2. The policy approach that internal migration should be avoided
Second, international migration is viewed favourably and opportunity-driven; indeed, India celebrates Pravasi Bharatiya Divas once every two years to honour the contributions of NRIs.
Rural-urban internal migration, on the other hand, is seen as caused by distress, and its outcomes are viewed through the narrow lens of burdening the urban systems. Not surprisingly, all too often, policymakers resort to controlling internal migration.
Take the rural development policies of the Centre and different Indian states, and this view becomes clear. For example, one of the objectives of the National Rural Employment Guarantee Act is to prevent migration from rural areas. To cite another example, Rajasthan State Agricultural Policy 2013 states that one of its goal is: “To discourage migration, both seasonal and permanent migration, of rural people to urban areas through various means of improved rural livelihood and income generation through on-farm and off-farm opportunities”.
This view is rooted in a misguided understanding of migration. The fact is migration has traditionally formed an integral part of rural livelihoods and often represents a calculated strategy by rural households to improve their lives.
Besides, financial motives of migration often coalesce with other goals. Rural-urban migration can provide an opportunity for lower caste households to avoid caste-based oppression, for women to break free of patriarchal constraints, and for children to receive quality education.
And rural migrants contribute enormously to urban society and economy. Indian cities and towns generate over 70% of national income, and migrants play a key role in this. Many are providing essential services amidst this crisis, in hospitals, drug stores, grocery shops, sabzi mandis. Indian cities would stop without rural migrants.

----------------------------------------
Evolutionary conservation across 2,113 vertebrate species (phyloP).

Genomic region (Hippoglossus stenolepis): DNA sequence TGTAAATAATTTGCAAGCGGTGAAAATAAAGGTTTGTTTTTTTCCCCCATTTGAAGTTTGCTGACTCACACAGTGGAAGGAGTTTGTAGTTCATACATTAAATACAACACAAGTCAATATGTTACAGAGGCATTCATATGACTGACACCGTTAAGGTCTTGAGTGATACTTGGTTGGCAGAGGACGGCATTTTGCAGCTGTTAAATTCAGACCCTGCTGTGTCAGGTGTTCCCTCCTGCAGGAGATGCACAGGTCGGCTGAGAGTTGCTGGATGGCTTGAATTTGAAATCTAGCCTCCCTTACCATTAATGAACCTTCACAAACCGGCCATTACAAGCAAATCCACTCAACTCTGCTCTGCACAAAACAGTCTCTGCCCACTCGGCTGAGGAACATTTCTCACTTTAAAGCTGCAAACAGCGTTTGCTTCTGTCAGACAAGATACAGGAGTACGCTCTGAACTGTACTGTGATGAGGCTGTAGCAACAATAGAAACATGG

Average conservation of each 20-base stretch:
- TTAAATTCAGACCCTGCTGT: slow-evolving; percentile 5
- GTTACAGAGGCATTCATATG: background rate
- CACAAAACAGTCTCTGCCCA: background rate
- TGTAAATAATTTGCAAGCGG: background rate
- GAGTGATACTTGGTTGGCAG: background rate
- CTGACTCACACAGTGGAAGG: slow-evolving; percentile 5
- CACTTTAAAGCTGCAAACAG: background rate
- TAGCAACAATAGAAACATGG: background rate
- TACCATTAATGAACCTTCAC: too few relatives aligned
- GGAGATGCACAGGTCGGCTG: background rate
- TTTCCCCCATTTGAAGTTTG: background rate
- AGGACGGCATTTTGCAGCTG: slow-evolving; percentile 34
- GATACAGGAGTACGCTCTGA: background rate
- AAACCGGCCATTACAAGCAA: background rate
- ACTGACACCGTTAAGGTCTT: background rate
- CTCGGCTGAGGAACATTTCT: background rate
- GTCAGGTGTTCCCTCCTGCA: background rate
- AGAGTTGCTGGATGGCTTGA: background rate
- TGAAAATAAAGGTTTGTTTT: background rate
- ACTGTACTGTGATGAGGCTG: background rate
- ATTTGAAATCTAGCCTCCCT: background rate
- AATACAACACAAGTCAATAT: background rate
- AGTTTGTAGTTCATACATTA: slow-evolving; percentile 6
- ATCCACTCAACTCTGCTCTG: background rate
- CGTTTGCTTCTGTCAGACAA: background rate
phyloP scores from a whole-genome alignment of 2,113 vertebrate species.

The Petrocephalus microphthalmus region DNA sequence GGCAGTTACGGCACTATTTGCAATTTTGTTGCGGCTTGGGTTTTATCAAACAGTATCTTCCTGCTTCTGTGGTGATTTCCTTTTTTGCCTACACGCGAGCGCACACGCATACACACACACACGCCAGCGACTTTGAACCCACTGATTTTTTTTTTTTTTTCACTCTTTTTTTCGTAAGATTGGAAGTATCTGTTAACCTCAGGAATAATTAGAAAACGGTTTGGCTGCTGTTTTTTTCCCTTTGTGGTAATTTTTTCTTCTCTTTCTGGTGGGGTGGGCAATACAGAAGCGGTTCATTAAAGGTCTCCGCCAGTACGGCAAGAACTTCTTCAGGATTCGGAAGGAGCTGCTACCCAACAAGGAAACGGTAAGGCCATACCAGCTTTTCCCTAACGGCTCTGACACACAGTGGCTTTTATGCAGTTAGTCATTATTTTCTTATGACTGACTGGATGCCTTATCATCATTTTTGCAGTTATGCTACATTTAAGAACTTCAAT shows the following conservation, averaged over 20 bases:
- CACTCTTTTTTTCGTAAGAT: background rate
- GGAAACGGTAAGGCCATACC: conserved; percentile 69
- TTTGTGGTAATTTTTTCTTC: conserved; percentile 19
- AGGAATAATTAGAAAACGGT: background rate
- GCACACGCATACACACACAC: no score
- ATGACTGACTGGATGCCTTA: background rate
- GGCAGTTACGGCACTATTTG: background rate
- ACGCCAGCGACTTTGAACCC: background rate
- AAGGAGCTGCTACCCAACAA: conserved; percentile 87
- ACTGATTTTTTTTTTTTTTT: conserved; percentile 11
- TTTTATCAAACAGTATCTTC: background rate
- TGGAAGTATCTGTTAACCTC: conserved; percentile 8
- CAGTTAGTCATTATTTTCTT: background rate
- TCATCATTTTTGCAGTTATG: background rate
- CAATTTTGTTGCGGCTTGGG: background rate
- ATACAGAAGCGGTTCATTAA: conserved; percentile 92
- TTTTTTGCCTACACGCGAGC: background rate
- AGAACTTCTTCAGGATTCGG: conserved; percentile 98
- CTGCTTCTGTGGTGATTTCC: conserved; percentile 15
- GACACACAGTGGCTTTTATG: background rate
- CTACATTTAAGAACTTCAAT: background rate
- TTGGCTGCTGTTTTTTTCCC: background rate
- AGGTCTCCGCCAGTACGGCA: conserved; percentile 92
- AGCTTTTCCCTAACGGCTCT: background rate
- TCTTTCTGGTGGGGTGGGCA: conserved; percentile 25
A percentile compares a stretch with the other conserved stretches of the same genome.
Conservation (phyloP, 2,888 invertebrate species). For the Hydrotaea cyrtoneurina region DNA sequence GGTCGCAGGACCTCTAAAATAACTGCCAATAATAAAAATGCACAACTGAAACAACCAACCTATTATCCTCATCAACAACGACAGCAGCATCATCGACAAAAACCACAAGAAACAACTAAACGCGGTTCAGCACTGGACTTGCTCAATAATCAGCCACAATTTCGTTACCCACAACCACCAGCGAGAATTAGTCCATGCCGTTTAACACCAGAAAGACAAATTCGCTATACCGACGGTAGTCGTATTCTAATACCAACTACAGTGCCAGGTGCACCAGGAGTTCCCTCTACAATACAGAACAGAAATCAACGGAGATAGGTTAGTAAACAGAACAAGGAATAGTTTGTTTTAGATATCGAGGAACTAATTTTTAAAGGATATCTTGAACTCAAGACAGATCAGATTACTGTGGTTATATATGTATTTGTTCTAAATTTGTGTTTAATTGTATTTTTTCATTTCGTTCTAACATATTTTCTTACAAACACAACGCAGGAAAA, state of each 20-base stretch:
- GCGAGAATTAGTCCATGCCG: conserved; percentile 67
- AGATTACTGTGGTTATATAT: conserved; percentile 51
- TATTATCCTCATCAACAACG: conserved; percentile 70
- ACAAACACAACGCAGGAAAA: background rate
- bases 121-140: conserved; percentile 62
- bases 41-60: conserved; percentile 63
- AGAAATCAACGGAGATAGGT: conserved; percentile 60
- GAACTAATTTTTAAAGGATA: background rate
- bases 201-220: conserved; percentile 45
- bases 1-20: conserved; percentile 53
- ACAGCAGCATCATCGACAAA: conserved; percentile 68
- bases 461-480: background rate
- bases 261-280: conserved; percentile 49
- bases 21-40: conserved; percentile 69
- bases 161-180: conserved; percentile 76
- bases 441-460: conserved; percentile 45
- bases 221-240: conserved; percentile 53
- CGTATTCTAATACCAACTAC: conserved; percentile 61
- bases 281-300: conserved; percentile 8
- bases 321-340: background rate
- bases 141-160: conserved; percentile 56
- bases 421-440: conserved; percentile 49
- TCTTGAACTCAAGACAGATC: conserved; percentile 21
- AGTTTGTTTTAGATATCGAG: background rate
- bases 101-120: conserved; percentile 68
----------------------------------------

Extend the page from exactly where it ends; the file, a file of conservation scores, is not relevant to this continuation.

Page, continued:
3. Failure to recognise the importance of migration for origin communities
Third, in addition to promoting urban growth, internal migration is important for those who remain in the source villages. The recent World Bank report shows that in 2018, India received $78.6 billion in remittances from abroad, the highest in the world. This further accentuates the bias towards international migrants. While comparable statistics on internal migration are lacking, the limited available evidence shows that they are significant too.
Analysis of NSS data demonstrates internal remittances in 2007–08 amounted to US$10 billion, and 30% of all household expenditure was financed by these transfers among remittance-receiving households.
For millions of households in rural India, these remittances are the only crucial source of income with potentially huge human development impacts. They allow households to invest in food and nutrition, health, education, and sanitation. Migration positively influences women’s decision making and agency, age at marriage, and girls’ education. Migrants bring home skills and ideas that can foster development in origin villages. But these contributions are rarely recognised.
It is time we acknowledged the significant contributions India’s internal migrants make to source and destination communities. We need data systems that capture internal migration dynamics, and public policies that provide migrants and their families decent and dignified livelihoods, affordable housing, quality education, and access to health, nutrition and sanitation services.
Contemporary cities are sites of exclusion, and COVID-19 has brought these inequalities into sharp relief. India’s migration crisis is a manifestation of systematic discrimination country’s migrants face.
But controlling rural-urban migration is counterproductive in the long run. Historically, cities have been catalysts for social and economic development. Cities innovate and liberate. Urban environs are where regressive caste boundaries fade and progressive gender norms flourish. Creating inclusive cities that accommodate and welcome rural migrants can lay the foundation for an economically and culturally prosperous society.
Chetan Choithani (firstname.lastname@example.org) is a postdoctoral research associate at the Urban Studies Institute, Andrew Young School of Policy Studies, Georgia State University.
Reshma Roshania (email@example.com) is a PhD candidate at Emory University, and studies nutrition and food environments among circular migrant families in India.